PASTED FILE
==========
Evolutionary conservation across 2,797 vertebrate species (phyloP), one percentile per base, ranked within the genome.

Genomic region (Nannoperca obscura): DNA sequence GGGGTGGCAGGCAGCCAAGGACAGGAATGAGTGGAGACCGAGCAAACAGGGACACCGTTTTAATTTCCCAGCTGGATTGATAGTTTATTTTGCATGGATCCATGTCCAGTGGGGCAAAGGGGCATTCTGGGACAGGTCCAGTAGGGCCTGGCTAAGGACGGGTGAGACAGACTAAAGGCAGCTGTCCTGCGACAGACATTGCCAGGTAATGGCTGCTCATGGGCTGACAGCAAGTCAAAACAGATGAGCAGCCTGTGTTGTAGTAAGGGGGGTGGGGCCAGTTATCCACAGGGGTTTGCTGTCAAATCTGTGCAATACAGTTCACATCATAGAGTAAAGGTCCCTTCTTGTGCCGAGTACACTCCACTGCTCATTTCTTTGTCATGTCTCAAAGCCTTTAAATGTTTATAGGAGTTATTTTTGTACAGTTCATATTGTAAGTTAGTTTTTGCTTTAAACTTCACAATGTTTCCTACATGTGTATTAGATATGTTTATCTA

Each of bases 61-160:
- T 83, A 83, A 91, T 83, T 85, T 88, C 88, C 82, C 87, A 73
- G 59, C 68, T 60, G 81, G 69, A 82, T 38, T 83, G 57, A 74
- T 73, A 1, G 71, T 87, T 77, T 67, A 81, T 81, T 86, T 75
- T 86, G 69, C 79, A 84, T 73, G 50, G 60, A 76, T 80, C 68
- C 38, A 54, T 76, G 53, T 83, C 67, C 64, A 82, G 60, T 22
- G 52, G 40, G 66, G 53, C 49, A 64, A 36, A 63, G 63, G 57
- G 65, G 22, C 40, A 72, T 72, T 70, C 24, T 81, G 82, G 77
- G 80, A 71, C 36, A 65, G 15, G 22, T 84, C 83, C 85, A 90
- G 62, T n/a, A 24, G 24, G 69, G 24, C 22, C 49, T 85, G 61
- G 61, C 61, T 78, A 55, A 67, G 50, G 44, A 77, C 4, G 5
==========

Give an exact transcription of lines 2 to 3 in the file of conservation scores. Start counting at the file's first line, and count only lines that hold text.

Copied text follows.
Genomic region (Nannoperca obscura): DNA sequence GGGGTGGCAGGCAGCCAAGGACAGGAATGAGTGGAGACCGAGCAAACAGGGACACCGTTTTAATTTCCCAGCTGGATTGATAGTTTATTTTGCATGGATCCATGTCCAGTGGGGCAAAGGGGCATTCTGGGACAGGTCCAGTAGGGCCTGGCTAAGGACGGGTGAGACAGACTAAAGGCAGCTGTCCTGCGACAGACATTGCCAGGTAATGGCTGCTCATGGGCTGACAGCAAGTCAAAACAGATGAGCAGCCTGTGTTGTAGTAAGGGGGGTGGGGCCAGTTATCCACAGGGGTTTGCTGTCAAATCTGTGCAATACAGTTCACATCATAGAGTAAAGGTCCCTTCTTGTGCCGAGTACACTCCACTGCTCATTTCTTTGTCATGTCTCAAAGCCTTTAAATGTTTATAGGAGTTATTTTTGTACAGTTCATATTGTAAGTTAGTTTTTGCTTTAAACTTCACAATGTTTCCTACATGTGTATTAGATATGTTTATCTA

Each of bases 61-160: